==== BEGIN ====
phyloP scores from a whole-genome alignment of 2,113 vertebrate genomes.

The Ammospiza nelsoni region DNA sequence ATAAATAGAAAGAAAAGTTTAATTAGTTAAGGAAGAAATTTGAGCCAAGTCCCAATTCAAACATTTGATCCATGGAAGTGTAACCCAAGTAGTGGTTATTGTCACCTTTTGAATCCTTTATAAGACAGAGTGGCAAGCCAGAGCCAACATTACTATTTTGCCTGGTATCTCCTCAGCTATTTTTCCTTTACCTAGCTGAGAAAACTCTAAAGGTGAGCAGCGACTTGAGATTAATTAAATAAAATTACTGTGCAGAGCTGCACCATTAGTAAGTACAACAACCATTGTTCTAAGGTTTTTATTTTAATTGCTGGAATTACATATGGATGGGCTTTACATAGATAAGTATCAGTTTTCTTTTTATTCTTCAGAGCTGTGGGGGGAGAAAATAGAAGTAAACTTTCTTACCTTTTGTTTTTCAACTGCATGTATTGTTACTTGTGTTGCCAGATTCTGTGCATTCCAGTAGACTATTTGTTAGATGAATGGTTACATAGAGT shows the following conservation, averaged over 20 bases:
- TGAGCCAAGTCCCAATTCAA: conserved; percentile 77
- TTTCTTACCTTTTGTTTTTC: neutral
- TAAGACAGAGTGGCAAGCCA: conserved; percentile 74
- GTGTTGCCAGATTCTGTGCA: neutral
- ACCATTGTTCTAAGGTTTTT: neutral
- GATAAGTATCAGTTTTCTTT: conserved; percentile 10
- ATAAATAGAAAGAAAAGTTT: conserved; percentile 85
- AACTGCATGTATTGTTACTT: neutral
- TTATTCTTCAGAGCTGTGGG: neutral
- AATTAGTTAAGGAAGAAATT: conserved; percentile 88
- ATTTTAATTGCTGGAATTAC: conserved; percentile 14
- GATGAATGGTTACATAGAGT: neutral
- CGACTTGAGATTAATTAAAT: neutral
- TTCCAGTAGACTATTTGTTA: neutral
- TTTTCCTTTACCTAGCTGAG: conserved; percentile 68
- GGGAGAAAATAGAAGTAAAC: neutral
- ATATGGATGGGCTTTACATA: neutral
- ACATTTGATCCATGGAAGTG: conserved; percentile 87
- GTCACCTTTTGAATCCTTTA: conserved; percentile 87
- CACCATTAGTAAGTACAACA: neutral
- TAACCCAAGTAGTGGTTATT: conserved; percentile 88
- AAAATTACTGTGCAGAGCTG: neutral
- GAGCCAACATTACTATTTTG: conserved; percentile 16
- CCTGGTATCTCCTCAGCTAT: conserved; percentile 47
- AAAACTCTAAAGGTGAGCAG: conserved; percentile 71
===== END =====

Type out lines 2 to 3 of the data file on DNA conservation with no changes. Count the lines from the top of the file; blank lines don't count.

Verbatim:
The Ammospiza nelsoni region DNA sequence ATAAATAGAAAGAAAAGTTTAATTAGTTAAGGAAGAAATTTGAGCCAAGTCCCAATTCAAACATTTGATCCATGGAAGTGTAACCCAAGTAGTGGTTATTGTCACCTTTTGAATCCTTTATAAGACAGAGTGGCAAGCCAGAGCCAACATTACTATTTTGCCTGGTATCTCCTCAGCTATTTTTCCTTTACCTAGCTGAGAAAACTCTAAAGGTGAGCAGCGACTTGAGATTAATTAAATAAAATTACTGTGCAGAGCTGCACCATTAGTAAGTACAACAACCATTGTTCTAAGGTTTTTATTTTAATTGCTGGAATTACATATGGATGGGCTTTACATAGATAAGTATCAGTTTTCTTTTTATTCTTCAGAGCTGTGGGGGGAGAAAATAGAAGTAAACTTTCTTACCTTTTGTTTTTCAACTGCATGTATTGTTACTTGTGTTGCCAGATTCTGTGCATTCCAGTAGACTATTTGTTAGATGAATGGTTACATAGAGT shows the following conservation, averaged over 20 bases:
- TGAGCCAAGTCCCAATTCAA: conserved; percentile 77